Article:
Meanwhile, in response to the growing threat of multidrug resistant tuberculosis (MDR-TB), diagnostics research and development has looked beyond simply testing for the presence of tuberculosis. In 2011, Alland and his colleagues developed the Xpert MTB/RIF system, in collaboration with Cepheid in Sunnyvale, California. It's a test that uses DNA markers to simultaneously identify the presence of the tuberculosis bacterium (Mycobacterium tuberculosis, MTB) and whether it carries known genetic markers for resistance to rifampin (RIF), a first-line antibiotic against the disease. “The core of the [Xpert] assay is a real-time PCR assay,” says Nicol, who has led field trials of the system in South Africa. “It's essentially entirely automated,” making it suitable for low-resource settings.

Although experts laud Xpert for its speed and sensitivity, at least one study found that its false-positive rate for drug resistance was more than 30% (Diagn. Microbiol. Infect. Dis., 74, 207–209, 2012). Xpert also suffers from limited sensitivity in the growing population of HIV-positive tuberculosis patients, a point that Alland concedes. Continuing its collaboration with the researchers who developed the original Xpert assay, Cepheid hopes to address these problems with an improved test, provisionally named Xpert Ultra. That system is now entering human trials.

The MODS squad

Some scientists wonder whether, while testing for RIF resistance, it would also be worthwhile to test for resistance to isoniazid (INH), the other first-line antibiotic against tuberculosis. One test that looks at resistance to INH is the microscopic observation drug susceptibility (MODS) assay, which combines two traditional phenotypic tests, microscopy and sputum culture. The test works by culturing a sputum sample in liquid medium and then examining the culture under a microscope to detect the bacteria as soon as they start to grow. Researchers at the Universidad Peruana Cayetano Heredia in Lima, Peru, originally developed the technique, which has since been refined and tested in the field.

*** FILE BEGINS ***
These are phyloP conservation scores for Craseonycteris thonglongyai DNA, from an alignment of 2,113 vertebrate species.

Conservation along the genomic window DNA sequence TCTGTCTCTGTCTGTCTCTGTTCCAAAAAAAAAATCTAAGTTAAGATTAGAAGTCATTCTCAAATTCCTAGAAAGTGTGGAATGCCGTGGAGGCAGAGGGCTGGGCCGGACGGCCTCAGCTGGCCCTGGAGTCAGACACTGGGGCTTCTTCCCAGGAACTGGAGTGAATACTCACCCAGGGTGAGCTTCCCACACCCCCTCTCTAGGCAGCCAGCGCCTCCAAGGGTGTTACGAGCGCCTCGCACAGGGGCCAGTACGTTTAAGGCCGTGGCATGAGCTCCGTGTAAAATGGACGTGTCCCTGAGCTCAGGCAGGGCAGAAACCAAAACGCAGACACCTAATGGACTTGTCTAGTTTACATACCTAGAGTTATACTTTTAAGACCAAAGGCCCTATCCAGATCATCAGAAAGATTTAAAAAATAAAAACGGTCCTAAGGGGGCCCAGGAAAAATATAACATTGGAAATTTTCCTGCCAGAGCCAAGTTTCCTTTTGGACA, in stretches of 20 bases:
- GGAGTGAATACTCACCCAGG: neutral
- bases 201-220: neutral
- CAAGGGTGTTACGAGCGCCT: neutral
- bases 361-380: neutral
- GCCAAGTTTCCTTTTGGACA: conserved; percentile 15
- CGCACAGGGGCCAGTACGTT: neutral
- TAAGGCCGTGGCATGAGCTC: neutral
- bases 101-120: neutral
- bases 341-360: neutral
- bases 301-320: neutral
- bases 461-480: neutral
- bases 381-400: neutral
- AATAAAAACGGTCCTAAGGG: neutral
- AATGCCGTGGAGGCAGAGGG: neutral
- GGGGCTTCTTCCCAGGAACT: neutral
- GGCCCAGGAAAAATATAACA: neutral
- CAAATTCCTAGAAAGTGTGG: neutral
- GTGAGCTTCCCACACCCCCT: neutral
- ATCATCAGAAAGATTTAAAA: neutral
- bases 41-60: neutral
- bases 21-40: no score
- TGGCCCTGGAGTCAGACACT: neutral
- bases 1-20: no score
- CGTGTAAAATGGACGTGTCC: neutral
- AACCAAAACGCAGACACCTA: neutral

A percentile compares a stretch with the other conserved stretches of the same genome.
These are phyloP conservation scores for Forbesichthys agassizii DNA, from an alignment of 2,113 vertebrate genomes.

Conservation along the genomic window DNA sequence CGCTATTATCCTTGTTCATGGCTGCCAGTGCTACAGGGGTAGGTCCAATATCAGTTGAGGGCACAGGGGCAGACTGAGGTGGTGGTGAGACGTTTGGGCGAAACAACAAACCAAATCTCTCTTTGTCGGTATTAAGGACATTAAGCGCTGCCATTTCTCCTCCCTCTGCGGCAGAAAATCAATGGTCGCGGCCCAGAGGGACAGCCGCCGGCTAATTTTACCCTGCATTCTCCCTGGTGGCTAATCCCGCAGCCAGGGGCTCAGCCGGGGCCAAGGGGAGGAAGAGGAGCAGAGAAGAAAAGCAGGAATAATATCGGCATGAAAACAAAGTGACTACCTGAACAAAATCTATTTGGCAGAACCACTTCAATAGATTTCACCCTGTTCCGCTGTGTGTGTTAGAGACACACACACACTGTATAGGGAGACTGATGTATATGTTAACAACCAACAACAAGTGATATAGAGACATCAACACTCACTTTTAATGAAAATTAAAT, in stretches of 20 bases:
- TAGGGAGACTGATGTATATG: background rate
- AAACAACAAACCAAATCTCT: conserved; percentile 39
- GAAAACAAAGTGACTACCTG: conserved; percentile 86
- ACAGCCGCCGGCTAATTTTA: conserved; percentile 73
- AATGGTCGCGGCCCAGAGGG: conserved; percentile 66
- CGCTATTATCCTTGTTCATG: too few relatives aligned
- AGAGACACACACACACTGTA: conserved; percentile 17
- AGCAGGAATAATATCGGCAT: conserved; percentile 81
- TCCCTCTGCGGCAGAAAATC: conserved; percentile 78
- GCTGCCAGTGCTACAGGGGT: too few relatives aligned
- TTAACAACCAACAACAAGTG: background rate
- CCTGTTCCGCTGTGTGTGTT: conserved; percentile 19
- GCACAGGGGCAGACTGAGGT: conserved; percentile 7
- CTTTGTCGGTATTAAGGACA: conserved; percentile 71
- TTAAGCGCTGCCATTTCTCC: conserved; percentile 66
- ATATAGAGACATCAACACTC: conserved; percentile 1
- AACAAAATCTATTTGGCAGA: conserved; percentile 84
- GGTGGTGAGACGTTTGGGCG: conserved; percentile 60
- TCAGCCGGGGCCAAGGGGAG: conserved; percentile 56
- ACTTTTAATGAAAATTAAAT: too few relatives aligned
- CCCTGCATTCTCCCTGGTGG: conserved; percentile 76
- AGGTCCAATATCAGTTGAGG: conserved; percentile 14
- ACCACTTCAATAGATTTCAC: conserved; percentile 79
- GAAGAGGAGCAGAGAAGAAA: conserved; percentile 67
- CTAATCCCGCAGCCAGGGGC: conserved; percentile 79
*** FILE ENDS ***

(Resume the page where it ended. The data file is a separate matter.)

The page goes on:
“It's just as sensitive as culture, because it is culture,” says Sarita Shah, a scientist within the division of tuberculosis elimination at the US Centers for Disease Control and Prevention in Atlanta. Shah's team tested MODS in a rural hospital in South Africa, and they found that the assay was highly sensitive and specific, even in patients co-infected with HIV and tuberculosis (Am. J. Respir. Crit. Care Med., 183, 1427–1433, 2011).

Others suggest, however, that adding a testing component for INH resistance would not necessarily address the problem of MDR-TB. For instance, one study that used a transmission model to simultaneously test for INH resistance and RIF resistance found that the prevalence of MDR-TB was reduced by only 4% compared using only a rapid test for tuberculosis that assessed RIF resistance (PLoS ONE, 9, e84197, 2014).

At present, nearly one-third of the people in the world are infected with the tuberculosis bacterium. Despite the move toward improved tuberculosis diagnostics, any good test needs good implementation on the ground, says Mark Perkins, chief scientific officer of the Foundation for Innovative New Diagnostics in Geneva. “A diagnostic is not an intervention, it's the start of an intervention.”


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Dove, A. To build better tuberculosis diagnostics, look for 'biosignatures'. Nat Med 21, 662 (2015).